Update your content - relevancy appears to be affected to an extent by up to date content. If your article is 3 years old with now updates, it is probably seen as prehistoric. Keep useful content updated!
Long tail - review your long tail search terms. This is where the majority of searches reside and where they will continue to length. What is it your searchers are looking for?
Keywords of course are still as valuable as ever, though not on their own. You need to provide context so consider this when updating your pages. Fit them into your long tail answers.
Answer the questions your users want answering. This is the real crux of it. As search becomes more conversational responding in a way that will be translatable back to the user will help enormously. You aren't just giving information out, you are giving the information the way that you are being asked - it's a more ‘personal’ delivery.
Use schema to reinforce what you are saying. Any digital marketer knows the value of schema, but with the trends moving the way in which they are, it is of increasing importance. Make sure that if someone asks for your number, Google knows unequivocally what to present them. Try to remember the attention span conundrum - how can you tell people what they want before their interest wanes? Make sure that the information is available as readily as possible and empower search engines to present that.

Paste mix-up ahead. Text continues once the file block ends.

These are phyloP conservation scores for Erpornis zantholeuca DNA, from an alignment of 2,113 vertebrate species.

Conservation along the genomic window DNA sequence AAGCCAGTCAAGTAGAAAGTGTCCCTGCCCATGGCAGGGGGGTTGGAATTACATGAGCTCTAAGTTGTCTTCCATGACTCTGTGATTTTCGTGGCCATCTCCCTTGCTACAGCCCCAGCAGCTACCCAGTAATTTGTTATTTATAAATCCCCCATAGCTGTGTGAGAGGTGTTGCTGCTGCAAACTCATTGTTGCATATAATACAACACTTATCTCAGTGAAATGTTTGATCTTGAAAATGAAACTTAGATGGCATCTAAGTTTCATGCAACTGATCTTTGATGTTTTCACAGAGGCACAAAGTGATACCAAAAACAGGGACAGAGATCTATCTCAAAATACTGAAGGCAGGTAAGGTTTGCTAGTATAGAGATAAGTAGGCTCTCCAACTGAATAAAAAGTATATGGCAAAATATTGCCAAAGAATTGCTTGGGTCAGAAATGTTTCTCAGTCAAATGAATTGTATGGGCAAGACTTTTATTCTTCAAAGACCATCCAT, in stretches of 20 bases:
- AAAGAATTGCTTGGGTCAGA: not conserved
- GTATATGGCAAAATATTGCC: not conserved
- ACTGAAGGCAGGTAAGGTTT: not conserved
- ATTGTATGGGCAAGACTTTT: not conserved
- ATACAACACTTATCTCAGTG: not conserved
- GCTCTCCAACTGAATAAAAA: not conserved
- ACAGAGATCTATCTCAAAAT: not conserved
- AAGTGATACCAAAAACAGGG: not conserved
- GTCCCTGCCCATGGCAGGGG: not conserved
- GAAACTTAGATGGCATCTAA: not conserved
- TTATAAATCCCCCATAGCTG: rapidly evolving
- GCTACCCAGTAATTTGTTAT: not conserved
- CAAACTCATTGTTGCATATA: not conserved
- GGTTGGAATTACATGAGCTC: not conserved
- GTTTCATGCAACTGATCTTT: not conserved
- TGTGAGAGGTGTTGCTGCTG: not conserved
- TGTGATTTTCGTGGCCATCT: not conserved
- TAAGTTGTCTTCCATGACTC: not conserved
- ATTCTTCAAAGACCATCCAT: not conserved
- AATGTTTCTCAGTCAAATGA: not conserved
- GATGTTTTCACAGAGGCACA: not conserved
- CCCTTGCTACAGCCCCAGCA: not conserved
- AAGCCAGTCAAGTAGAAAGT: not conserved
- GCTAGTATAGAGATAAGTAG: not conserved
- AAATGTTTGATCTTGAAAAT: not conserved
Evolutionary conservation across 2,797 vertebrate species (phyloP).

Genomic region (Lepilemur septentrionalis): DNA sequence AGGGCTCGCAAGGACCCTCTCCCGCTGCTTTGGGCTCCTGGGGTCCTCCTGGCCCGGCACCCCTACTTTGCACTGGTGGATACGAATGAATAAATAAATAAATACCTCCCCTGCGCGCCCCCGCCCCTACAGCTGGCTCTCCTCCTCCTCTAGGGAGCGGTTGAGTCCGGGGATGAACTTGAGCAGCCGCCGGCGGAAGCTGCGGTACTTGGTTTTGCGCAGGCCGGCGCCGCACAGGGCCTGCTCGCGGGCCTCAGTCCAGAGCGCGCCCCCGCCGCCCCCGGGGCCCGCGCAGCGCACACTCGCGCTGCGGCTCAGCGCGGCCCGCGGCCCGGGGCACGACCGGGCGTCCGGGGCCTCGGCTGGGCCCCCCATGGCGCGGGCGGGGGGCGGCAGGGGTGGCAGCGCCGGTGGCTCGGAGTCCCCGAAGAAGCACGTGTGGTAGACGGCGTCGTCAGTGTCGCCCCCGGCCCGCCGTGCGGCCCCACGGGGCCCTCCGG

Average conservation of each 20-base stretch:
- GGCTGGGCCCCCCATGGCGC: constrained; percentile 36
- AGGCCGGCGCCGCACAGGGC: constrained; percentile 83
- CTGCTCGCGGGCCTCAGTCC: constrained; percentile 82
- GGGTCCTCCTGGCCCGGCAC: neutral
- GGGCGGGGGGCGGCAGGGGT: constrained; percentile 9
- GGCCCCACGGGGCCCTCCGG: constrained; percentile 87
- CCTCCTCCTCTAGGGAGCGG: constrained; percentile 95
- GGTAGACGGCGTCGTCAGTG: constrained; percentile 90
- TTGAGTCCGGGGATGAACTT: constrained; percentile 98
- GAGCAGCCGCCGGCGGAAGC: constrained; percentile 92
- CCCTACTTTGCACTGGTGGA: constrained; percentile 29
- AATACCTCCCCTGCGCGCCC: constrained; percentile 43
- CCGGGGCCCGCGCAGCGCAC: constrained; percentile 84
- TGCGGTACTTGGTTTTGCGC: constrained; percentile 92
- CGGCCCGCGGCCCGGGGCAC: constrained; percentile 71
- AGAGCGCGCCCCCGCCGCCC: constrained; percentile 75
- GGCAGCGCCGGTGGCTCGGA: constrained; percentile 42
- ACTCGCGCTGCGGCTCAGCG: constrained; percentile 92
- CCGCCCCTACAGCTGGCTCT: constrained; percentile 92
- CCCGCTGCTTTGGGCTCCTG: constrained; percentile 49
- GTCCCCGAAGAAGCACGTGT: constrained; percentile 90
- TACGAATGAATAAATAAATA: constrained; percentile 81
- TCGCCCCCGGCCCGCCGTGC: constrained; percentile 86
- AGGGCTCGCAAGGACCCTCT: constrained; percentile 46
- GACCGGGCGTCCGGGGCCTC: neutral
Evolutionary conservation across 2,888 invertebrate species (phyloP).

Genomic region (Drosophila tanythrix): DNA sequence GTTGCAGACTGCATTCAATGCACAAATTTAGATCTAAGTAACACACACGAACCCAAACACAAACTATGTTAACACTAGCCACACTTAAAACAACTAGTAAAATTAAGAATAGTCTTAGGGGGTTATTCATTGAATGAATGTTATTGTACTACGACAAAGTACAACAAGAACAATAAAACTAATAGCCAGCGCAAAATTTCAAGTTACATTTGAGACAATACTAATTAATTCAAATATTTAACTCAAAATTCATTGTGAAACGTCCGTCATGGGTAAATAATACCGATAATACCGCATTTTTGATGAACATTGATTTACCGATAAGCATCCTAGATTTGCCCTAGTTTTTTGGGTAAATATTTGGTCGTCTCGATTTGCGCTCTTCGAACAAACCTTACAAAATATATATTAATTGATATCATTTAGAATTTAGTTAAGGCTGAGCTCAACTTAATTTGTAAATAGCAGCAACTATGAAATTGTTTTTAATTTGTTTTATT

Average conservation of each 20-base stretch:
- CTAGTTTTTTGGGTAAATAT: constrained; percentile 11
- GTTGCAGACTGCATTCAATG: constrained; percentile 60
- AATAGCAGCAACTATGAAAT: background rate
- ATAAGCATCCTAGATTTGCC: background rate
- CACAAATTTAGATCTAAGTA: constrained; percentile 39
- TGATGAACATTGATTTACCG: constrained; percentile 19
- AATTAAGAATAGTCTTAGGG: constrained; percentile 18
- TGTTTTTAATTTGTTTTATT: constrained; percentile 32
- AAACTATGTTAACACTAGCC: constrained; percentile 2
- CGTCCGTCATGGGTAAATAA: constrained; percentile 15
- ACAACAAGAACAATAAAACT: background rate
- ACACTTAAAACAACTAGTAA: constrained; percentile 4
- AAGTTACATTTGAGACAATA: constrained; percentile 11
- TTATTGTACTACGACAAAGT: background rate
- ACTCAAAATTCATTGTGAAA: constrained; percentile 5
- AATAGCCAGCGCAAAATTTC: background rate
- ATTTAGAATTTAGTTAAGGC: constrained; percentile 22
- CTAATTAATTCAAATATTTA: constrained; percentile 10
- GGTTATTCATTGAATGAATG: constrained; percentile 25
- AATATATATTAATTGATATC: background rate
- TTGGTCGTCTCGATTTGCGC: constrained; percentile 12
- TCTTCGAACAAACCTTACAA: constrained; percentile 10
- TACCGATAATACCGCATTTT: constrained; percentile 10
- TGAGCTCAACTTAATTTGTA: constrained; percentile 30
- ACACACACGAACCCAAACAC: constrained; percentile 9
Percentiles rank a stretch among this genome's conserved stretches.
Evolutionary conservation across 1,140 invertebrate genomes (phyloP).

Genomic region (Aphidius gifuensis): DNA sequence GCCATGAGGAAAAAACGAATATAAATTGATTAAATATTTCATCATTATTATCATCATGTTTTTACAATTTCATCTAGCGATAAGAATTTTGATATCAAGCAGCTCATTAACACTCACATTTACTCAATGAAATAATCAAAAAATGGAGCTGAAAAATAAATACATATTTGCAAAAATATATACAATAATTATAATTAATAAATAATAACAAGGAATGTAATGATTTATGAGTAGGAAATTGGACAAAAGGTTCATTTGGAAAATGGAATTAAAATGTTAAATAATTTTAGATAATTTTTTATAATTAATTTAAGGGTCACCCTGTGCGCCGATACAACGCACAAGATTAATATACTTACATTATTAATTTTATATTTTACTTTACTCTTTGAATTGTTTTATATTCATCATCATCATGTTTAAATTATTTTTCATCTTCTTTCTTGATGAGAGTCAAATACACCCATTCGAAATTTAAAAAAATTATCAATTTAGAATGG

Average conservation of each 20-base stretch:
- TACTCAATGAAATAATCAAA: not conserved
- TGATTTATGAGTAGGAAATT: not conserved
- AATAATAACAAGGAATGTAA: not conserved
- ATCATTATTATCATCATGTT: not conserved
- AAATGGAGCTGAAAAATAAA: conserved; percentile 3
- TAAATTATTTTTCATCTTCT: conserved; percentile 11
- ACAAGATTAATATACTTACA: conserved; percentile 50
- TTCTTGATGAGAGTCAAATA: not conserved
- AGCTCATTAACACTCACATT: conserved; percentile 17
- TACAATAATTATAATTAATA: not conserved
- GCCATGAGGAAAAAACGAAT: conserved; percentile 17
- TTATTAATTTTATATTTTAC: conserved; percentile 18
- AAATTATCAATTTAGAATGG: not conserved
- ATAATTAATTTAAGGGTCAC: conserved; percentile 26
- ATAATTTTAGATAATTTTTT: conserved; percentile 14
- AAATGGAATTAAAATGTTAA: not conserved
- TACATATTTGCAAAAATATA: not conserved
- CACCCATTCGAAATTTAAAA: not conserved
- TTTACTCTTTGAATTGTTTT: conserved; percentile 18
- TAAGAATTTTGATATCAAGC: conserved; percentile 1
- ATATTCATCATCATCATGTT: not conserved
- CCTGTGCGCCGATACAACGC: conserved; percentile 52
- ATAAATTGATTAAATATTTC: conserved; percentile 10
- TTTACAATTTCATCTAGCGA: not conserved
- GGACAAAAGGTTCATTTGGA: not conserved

Location is the real selling point and make sure that your map listings are accurate & informative. “Where” is the new “buy”!
Google has not monetised mobile... yet. Desktop, yes. But Google is not really focusing on static delivery. That remit is very much in Bing’s sphere of influence and shopping/PLAs have an increasing value here.
Regarding Bing, look at your longer tail terms. Separate out search terms and use the ad copy to answer questions directly.
Will Google monetise mobile search? It’s likely. But the delivery focus is currently different. It’s trying to be more engaging rather than simply mirroring desktop searches. It is catering to our impatience and delivering as few answers as possible, in an actionable way.
Mobile will grow in use. Voice will grow in adoption. Technology will become more interactive.
Though is there an immediate change? Well no, not to the extent that you need to put all your budgets into new strategies.
As voice search will continue grow, its increased adoption will make it more commonplace. Though as of this moment, rather than redefining your strategy, reinforce the current best practice.
Optimise for mobile. Separate search terms into dedicated ad groups for PPC. Get those keywords in and your content rich! But nonetheless be mindful of changes and shift your tone to giving more conversational responses. As the uptake for voice grows and our use of visual results makes way, we need to be able to answer our target search queries as quickly as possible, as humanly as possible.